Personal finance

Don’t wait to file for an extension on your tax return

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Congressional Democrats have been talking about providing an extension to the April 15 deadline for filing your tax return. The rules under the new Tax Cuts and Jobs Act and the five-week government shutdown earlier this year are good enough reasons for granting some extra time to taxpayers this year.

Just don’t count on it.

If you’re going to have trouble filing your return by the deadline, get a six-month extension until Oct. 15.

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IRS Form 4868 is a one-page document that will take about five minutes to fill out. You can send it by mail to one of the addresses provided by the IRS on its website at or you can file it electronically through the agency’s electronic filing system, your own tax software provider or through your tax preparer. But file it.

“Just by filing for the extension before April 15, you can avoid potential penalties,” said Mark Jaeger, director of tax development at tax software provider TaxAct. “It’s a pretty straightforward process.”

The extension does not absolve taxpayers from the responsibility to pay any taxes they might owe by the April 15 deadline (Maine, Massachusetts and D.C. are slightly later). The key thing that taxpayers have to do to qualify for the extension is to estimate their tax liability for 2018 and, if they owe anything, pay at least some of it.

Two penalties can apply for those who fail to file their returns by the deadline. The first is the late filing penalty. It amounts to 5 percent of the tax owed per month up to a maximum of 25 percent of the balance owed. The minimum penalty charged is the lesser of $105 or 100 percent of the tax owed. Filing for the extension will get you off the hook for that penalty as long as you meet the extended filing deadline.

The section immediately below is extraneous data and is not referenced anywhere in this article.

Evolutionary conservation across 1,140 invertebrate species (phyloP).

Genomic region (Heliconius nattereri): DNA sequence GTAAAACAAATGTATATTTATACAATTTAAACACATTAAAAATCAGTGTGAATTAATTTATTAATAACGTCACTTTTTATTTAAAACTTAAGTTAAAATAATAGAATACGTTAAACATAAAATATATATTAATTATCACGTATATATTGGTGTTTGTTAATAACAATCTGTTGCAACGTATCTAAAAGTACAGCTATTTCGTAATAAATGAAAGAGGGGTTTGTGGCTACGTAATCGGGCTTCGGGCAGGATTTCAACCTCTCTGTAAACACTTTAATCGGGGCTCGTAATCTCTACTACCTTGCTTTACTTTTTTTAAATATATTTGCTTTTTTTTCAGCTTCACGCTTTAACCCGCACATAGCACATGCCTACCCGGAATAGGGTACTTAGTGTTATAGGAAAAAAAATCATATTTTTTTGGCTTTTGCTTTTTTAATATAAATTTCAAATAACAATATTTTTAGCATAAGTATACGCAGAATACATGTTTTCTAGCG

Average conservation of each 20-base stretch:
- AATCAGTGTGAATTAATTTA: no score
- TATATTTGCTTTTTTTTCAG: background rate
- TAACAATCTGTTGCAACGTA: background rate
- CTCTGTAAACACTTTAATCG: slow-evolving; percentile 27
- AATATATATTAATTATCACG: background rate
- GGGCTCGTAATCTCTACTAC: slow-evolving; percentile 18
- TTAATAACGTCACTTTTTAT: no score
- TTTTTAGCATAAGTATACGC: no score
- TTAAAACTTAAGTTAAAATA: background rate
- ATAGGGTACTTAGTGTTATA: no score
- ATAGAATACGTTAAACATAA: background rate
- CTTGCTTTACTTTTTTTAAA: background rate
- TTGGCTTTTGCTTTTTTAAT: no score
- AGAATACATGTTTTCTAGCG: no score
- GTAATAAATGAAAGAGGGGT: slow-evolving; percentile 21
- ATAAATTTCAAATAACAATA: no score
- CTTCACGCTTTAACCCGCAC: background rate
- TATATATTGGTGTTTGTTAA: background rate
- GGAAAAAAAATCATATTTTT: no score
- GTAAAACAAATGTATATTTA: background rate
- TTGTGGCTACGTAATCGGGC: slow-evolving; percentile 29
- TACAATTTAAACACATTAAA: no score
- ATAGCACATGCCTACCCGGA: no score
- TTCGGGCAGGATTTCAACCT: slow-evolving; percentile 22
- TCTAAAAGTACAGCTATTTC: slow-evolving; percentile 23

The second potential penalty is for underpayment of taxes owed. It is a monthly charge of between 0.5 and 1 percent of the tax owed up to a maximum of 25 percent of the tax owed. As part of the extension application, taxpayers have to estimate what taxes they owe and make a payment along with the extension. If you expect a refund or if you don’t expect to owe more than $1,000, you won’t be charged an underpayment penalty. You should at least pay what you owed in the previous year, even if you’re unsure of your tax liability for 2018.

“If you had a $3,000 tax liability in the previous year and paid $1,500 in withholding taxes last year, you need to pay at least $1,500 along with your extension to avoid an underpayment penalty,” said Jaeger.

For many taxpayers — most notably, small business owners and shareholders in a business partnership or S Corp. — tax returns are more complicated this year. There are new deductions and different rules for expenses such as depreciation to contend with, not to mention the usual effort required to assemble K-1 income forms and receipts for business expenses. In a regular year, only about 50 percent of such taxpayers file their returns by the deadline.

This year, the proportion could be higher. Whatever your reasons for not being able to file a return on time, do yourself a favor and get the extension.

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